We are a Launching a new program
to address medical trauma
Trauma-informed practices are not necessarily incorporated into the medical settings where children access care. Providing trauma-informed pediatric care means that healthcare professionals bring a basic understanding of these key points about traumatic stress into their encounters with children and families. Trauma-informed care can promote optimal health outcomes and reduce problematic psychological sequelae. Since its not in place - caregivers, patients, and providers can advocate and educate their peers on how to reduce medical trauma.
Important reminders about children’s responses to medical events:
· Many parts of the experience of illness, injury, and medical treatment have the potential to be traumatic for children of all ages.
· Children’s traumatic stress responses to illness and injury can become persistent and problematic. Children may have upsetting thoughts they cannot stop, may try to avoid things that remind them of difficult parts of their experience, and may be irritable or have trouble sleeping. These responses can impact adherence to medical care, health outcomes, and quality of life.
· Parents and siblings can also be affected. Some parents become hypervigilant for signs and symptoms the illness has returned or over their child’s safety. Siblings may worry in private about their brother or sister.
· Culture can impact each child’s and family’s response to illness, injury, and medical treatment, as well as their response to adversity and trauma.
· For pediatric patients, the risk of ongoing traumatic stress reactions is related to perception of life threat, pain, acute emotional distress in the child or parents, and by prior traumatic exposure (i.e. before this medical event).
· Many of these risk factors can be modified or influenced during the process of pediatric care.
creating change by creating community
One of the things my daughters' illnesses taught me - was to be the change I wanted to see.
So... I started creating the resources I wanted and needed and sharing them with other caregivers. I co-facilitate online parent groups, I mentor families and caregivers, I have providers sending me families for peer coaching, I share best-practices with providers and caregivers, I teach caregiving skills, and I share information - a LOT of information.
Its helpful to look at the data that shows that at least one in four of us who are parenting kids with special health needs -will spend at LEAST 11-hours a week in caregiving related tasks. More if we have public insurance or kids with rare or complex diseases. Basically, its a part-time job without a training manual
I think of caregiver resources in a few ways -
Its helped me to realize in addition to loving my children and doing all the usual mom-stuff - parenting a child with a chronic illness requires that I learn new skills and put together a toolbox.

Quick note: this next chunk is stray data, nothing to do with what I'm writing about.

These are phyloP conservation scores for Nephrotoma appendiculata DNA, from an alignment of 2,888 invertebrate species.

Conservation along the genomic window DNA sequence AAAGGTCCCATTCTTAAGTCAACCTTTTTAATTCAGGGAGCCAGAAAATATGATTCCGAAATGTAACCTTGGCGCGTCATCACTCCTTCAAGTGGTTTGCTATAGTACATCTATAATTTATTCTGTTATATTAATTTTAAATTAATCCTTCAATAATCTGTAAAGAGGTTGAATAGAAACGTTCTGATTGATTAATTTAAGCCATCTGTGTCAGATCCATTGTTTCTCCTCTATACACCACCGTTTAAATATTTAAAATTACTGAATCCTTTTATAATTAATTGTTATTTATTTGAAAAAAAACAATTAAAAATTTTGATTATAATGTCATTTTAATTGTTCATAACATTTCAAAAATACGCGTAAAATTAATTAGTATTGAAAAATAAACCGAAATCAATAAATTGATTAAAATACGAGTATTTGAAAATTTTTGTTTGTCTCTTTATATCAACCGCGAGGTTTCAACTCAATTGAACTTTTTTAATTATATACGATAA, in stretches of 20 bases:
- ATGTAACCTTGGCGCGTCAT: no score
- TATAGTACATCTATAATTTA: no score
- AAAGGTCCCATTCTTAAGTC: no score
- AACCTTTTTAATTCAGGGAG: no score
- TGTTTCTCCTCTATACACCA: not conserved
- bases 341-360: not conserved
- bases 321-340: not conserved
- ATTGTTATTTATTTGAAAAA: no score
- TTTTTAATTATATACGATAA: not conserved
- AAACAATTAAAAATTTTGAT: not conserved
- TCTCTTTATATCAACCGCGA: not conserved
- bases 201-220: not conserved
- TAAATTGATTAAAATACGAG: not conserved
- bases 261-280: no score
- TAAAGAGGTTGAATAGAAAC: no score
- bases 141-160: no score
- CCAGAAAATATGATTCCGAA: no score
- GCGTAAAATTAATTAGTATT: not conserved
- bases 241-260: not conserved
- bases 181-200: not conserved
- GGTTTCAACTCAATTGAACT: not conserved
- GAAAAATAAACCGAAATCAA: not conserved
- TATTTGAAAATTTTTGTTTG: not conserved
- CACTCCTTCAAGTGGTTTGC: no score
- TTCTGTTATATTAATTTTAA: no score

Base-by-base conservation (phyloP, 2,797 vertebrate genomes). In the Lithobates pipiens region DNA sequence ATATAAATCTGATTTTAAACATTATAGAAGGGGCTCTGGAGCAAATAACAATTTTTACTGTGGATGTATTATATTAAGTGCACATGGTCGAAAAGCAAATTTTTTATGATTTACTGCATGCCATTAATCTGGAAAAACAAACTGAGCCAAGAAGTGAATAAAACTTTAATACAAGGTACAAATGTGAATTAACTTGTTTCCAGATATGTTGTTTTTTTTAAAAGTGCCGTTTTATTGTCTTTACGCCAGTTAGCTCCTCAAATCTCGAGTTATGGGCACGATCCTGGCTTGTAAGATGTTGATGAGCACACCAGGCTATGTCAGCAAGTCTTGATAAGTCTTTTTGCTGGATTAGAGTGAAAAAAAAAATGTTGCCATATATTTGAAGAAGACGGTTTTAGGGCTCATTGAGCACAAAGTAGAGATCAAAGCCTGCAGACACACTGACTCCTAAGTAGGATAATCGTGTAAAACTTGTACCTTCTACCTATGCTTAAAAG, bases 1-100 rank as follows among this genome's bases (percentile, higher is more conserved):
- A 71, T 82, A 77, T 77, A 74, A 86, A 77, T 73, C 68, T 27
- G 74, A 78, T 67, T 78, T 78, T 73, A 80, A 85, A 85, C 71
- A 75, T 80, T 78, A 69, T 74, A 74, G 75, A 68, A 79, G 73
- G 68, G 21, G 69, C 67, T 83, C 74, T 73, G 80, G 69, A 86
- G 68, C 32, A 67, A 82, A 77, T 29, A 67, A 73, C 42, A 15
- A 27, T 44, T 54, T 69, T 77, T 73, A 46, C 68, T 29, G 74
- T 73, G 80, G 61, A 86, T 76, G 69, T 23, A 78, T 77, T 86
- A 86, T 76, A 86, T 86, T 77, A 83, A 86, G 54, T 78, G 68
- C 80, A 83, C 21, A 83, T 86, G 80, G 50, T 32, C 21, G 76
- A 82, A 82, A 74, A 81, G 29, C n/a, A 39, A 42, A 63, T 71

Other initiatives and strategies for caregiver support
- Advocates Not Advesaries
- Caregiver Navigation Hub
- Caregiver-to-Caregiver Navigator Program
- Connecting to Resources
- Finding Information
HERE are some of the tools and trainings I have put together:
- Creating a framework for wellness with a chronic illness
- Making impossible and hard decisions decisions
- Deep listening- how to hear the hard stuff from your kid and their providers
- Talking (playing and creating) with your child about her illness
- Setting goals for what your kid wants and needs
- Keeping the magic of childhood alive during the 'yuck' of "all of this"
- "Eating the Cake First" - keeping your kid and her unique needs at the center of all of "it'
- Know your rights
- Dissecting the anatomy of a medical visit - how to get what you need to help your child
- Knowing your points of contact in the system (who does what)
- Circling the wagons - creating a circle of care using a care map
- Calendaring and Coordinating
- Getting support for you and the other adult caregivers
- Unpacking and onboarding for clinical trials
- Tools for change- binders, calendars, etc.
- Care coordination tools
- Information on helping my child through procedures, taking medicine, and being a kid in a medical setting
- Feel good kits for kids and families - ideas for how to get through endless outpatient visits and hospital stays
- Packing lists - kind of like having the "birth bag" ready by the door
- Hospital plan - again like a birth plan but kind of different
- Patient bill of rights and what that means in pediatrics
- How to get medical records and information from behind the EHR summaries you see
- "No" is just the beginning of the conversation -how to appeal denials by insurance companies and public health care program
- Finding medical allies to build your dream team
- Crash course in case coordination
- Information on how kid patients are different
skills that I have been sharing with other parents
- How to find and get into a clinical trial
- Clinical Trial Onboarding
- Use of complimentary and integrative medicine for pain management and symptom
- Information on integrating care - how to discern snake oil from solutions
- How to do a literature review about your kid's illness
- Connecting with other people who have walked in the same or similar shoes
- Information on rare or unusual pediatric illnesses
- How to research and evidence about your child's prognosis, treatment, and diagnostic procedures
- Where to find medical research on "main stream" and complimentary therapies
- Tools and frameworks for dealing with schools, family, friends, etc.